The history of Lafferty Ranch is as long and rough as the road that leads to this remote property overlooking the Petaluma valley. But despite the twists, turns and potholes of Sonoma Mountain Road, two things are indisputable.

First, these 270 acres of wooded rolling hills, which include the headwaters of Adobe Creek, are stunning, offering panoramic views from the Santa Rosa Plain to Mount Tamalpais, the Bay Bridge and the Pacific Ocean.

Second, Petaluma residents should have the opportunity to see it for themselves, particularly given that they've owned the land for 54 years and have had plans on the books to make it a park since at least 1962.

What's keeping residents away is a legal dispute that, at best, is a stall tactic. Lafferty's neighbors argue that the city doesn't have access to Lafferty, and therefore the property is pretty much landlocked. The neighbors contend they own the rights to part of Sonoma Mountain Road and a piece of unpaved land — about the size of two parking spaces — that separates Lafferty Ranch from the road. With that, they've played keep away with the public.

It's a ludicrous argument, but it's gone unchallenged for the better part of the past decade primarily because local elected officials have lacked the political will and financial resources to take it on themselves.

The dispute was rekindled last week when a group calling itself Friends of Lafferty Park filed suit on behalf of the city and the county to settle once and for all whether the city has the right to access its own property.

The plaintiffs, who include Bill Kortum, Larry Modell, Matt Maguire and other well-known Petalumans and outdoor enthusiasts, make a strong case. They point to copies of a county map, approved by the Board of Supervisors in May 1877, that shows the entire width of Sonoma Mountain Road to be part of Lafferty Ranch. The map clearly shows a rough road coming off to the right — and heading into Lafferty — from where Sonoma Mountain Road takes a 90-degree turn to the left.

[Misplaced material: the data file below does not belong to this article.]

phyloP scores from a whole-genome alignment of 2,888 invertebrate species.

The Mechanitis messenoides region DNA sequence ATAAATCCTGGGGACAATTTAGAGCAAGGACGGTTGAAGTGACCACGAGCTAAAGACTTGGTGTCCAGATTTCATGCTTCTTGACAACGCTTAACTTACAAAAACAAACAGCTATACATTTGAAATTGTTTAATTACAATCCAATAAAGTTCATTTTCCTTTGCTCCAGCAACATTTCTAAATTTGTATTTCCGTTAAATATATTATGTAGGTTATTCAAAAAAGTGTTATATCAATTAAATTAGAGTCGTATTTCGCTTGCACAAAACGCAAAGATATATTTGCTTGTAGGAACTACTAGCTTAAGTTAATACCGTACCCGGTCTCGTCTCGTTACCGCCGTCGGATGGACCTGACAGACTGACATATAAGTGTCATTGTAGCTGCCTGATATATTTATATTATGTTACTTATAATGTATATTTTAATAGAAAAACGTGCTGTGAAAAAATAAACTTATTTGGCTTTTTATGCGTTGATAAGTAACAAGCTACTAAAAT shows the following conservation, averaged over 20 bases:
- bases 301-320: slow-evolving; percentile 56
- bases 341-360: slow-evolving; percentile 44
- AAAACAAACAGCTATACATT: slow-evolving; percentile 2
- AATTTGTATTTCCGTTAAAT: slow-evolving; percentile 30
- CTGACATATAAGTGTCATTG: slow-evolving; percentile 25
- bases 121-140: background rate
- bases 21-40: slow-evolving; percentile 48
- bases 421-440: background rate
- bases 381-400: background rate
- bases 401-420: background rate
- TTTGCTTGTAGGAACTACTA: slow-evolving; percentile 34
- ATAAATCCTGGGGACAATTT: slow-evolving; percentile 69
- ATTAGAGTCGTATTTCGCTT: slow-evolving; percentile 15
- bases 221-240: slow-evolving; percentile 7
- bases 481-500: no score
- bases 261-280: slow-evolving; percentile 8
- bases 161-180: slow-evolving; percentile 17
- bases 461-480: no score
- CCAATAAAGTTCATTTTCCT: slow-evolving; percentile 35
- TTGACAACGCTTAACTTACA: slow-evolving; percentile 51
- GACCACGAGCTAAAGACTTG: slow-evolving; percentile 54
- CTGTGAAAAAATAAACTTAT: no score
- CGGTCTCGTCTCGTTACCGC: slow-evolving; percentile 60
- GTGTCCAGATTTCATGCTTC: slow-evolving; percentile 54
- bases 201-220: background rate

The plaintiffs also argue that, although there may be disputes about who owns the easements today, there's no record of Sonoma County ever having abandoned any portion of Sonoma Mountain Road nor have property lines for Lafferty and its neighbors changed since that official map was published.

If Friends of Lafferty win this case, Petaluma would still face a number of other obstacles before it could create a narrow driveway off that intersection and build a small gravel parking lot to allow passive recreational use of the ranch. The most significant issue is the need to spruce up Sonoma Mountain Road. Given that this would not be the first park accessed by a road in need of repair, that, too, is not insurmountable.

But history has shown that any hope of progress begins with the need to settle the issue of access.

Many may cringe at the idea of reviving hopes and reopening old wounds about letting hikers into Lafferty, but we see it as a principle — and a park — worth fighting for. We're pleased that Friends of Lafferty Park do as well.

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